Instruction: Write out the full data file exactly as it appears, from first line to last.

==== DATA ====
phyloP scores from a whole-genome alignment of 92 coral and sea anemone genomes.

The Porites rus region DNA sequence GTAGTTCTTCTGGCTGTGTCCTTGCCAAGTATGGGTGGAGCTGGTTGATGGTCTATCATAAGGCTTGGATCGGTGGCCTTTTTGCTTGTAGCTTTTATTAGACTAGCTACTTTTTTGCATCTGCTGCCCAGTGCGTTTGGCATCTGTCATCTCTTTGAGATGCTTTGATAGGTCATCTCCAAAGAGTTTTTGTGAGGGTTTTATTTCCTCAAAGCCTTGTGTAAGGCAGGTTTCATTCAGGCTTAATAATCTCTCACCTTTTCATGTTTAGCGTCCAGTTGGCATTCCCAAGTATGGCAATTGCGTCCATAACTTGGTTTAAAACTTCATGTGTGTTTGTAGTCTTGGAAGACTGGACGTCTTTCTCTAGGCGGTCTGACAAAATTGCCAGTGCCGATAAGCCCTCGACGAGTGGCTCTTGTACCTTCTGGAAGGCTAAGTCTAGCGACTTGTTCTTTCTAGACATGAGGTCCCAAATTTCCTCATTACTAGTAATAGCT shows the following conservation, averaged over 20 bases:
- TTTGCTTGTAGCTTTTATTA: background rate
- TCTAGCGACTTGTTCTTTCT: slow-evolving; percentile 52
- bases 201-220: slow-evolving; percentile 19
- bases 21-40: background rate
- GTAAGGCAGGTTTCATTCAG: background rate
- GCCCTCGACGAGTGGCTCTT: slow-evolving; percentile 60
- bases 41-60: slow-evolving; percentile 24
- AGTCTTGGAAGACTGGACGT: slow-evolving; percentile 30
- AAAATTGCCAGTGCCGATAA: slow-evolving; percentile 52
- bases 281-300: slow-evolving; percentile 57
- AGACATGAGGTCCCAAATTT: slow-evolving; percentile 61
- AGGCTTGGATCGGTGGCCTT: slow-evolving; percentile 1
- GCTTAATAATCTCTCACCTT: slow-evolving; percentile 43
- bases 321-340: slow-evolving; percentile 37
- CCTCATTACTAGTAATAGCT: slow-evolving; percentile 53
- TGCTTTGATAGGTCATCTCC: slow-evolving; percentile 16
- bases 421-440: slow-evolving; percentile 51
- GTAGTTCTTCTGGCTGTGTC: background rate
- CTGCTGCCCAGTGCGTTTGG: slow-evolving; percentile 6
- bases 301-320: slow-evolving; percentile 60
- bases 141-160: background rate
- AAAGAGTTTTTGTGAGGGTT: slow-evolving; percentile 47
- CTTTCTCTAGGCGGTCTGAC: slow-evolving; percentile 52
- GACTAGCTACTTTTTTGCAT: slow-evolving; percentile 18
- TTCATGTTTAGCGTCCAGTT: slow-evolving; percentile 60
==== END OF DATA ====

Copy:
phyloP scores from a whole-genome alignment of 92 coral and sea anemone genomes.

The Porites rus region DNA sequence GTAGTTCTTCTGGCTGTGTCCTTGCCAAGTATGGGTGGAGCTGGTTGATGGTCTATCATAAGGCTTGGATCGGTGGCCTTTTTGCTTGTAGCTTTTATTAGACTAGCTACTTTTTTGCATCTGCTGCCCAGTGCGTTTGGCATCTGTCATCTCTTTGAGATGCTTTGATAGGTCATCTCCAAAGAGTTTTTGTGAGGGTTTTATTTCCTCAAAGCCTTGTGTAAGGCAGGTTTCATTCAGGCTTAATAATCTCTCACCTTTTCATGTTTAGCGTCCAGTTGGCATTCCCAAGTATGGCAATTGCGTCCATAACTTGGTTTAAAACTTCATGTGTGTTTGTAGTCTTGGAAGACTGGACGTCTTTCTCTAGGCGGTCTGACAAAATTGCCAGTGCCGATAAGCCCTCGACGAGTGGCTCTTGTACCTTCTGGAAGGCTAAGTCTAGCGACTTGTTCTTTCTAGACATGAGGTCCCAAATTTCCTCATTACTAGTAATAGCT shows the following conservation, averaged over 20 bases:
- TTTGCTTGTAGCTTTTATTA: background rate
- TCTAGCGACTTGTTCTTTCT: slow-evolving; percentile 52
- bases 201-220: slow-evolving; percentile 19
- bases 21-40: background rate
- GTAAGGCAGGTTTCATTCAG: background rate
- GCCCTCGACGAGTGGCTCTT: slow-evolving; percentile 60
- bases 41-60: slow-evolving; percentile 24
- AGTCTTGGAAGACTGGACGT: slow-evolving; percentile 30
- AAAATTGCCAGTGCCGATAA: slow-evolving; percentile 52
- bases 281-300: slow-evolving; percentile 57
- AGACATGAGGTCCCAAATTT: slow-evolving; percentile 61
- AGGCTTGGATCGGTGGCCTT: slow-evolving; percentile 1
- GCTTAATAATCTCTCACCTT: slow-evolving; percentile 43
- bases 321-340: slow-evolving; percentile 37
- CCTCATTACTAGTAATAGCT: slow-evolving; percentile 53
- TGCTTTGATAGGTCATCTCC: slow-evolving; percentile 16
- bases 421-440: slow-evolving; percentile 51
- GTAGTTCTTCTGGCTGTGTC: background rate
- CTGCTGCCCAGTGCGTTTGG: slow-evolving; percentile 6
- bases 301-320: slow-evolving; percentile 60
- bases 141-160: background rate
- AAAGAGTTTTTGTGAGGGTT: slow-evolving; percentile 47
- CTTTCTCTAGGCGGTCTGAC: slow-evolving; percentile 52
- GACTAGCTACTTTTTTGCAT: slow-evolving; percentile 18
- TTCATGTTTAGCGTCCAGTT: slow-evolving; percentile 60